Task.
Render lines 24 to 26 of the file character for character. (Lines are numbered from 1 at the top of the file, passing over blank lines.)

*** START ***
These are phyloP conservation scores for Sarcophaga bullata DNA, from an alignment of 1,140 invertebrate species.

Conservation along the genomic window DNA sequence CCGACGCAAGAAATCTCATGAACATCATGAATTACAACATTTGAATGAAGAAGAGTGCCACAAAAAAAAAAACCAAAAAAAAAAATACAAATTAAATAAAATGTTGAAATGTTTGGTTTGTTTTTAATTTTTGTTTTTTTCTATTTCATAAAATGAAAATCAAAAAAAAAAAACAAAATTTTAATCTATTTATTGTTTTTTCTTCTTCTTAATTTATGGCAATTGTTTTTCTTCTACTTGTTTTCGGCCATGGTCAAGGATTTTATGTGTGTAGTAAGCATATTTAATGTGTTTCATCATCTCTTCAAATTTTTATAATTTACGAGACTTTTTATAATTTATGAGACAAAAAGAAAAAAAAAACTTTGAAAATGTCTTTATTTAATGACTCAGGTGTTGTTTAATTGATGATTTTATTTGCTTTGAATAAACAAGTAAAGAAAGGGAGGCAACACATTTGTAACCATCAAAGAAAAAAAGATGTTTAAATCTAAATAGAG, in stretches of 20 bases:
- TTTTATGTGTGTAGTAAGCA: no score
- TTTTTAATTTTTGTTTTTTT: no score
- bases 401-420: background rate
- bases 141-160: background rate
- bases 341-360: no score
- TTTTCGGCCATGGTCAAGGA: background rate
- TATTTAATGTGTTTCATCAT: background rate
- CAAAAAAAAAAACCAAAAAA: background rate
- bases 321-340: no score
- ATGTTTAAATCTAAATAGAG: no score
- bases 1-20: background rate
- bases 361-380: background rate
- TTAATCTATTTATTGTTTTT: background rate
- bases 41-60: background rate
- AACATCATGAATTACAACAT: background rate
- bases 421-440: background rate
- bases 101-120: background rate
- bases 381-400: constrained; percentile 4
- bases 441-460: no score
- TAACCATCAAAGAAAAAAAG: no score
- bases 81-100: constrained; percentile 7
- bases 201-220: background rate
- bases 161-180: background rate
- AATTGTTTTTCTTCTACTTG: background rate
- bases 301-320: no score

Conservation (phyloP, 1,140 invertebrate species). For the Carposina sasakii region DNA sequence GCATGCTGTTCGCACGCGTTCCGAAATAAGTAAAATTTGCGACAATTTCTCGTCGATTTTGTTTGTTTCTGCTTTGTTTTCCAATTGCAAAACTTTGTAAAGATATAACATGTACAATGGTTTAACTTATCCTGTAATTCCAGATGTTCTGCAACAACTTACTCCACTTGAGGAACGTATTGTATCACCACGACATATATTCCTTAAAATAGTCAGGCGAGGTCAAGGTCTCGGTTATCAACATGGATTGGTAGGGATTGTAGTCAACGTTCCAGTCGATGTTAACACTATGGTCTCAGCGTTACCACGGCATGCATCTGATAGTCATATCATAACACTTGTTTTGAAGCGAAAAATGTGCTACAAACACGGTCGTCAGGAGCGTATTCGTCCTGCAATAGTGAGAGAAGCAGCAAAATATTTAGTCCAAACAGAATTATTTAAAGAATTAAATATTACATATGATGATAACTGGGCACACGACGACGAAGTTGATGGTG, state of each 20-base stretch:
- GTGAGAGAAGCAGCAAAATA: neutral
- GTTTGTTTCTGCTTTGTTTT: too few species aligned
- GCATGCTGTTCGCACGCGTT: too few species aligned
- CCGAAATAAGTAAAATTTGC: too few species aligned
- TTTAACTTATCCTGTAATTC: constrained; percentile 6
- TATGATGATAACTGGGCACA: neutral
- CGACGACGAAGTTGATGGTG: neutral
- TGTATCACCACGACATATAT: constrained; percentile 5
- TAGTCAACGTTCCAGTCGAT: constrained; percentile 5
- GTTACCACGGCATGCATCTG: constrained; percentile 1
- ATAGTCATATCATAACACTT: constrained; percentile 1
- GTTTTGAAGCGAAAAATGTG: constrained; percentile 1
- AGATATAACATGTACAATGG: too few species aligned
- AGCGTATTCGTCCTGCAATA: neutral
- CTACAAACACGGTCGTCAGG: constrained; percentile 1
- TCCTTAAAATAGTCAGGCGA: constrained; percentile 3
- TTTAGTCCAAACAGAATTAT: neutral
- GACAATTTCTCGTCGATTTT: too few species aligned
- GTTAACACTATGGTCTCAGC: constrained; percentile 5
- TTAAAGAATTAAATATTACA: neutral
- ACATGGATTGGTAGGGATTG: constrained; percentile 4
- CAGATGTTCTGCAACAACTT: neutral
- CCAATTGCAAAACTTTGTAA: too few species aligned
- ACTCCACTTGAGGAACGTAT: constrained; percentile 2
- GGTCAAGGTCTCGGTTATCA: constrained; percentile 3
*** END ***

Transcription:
- bases 201-220: background rate
- bases 161-180: background rate
- AATTGTTTTTCTTCTACTTG: background rate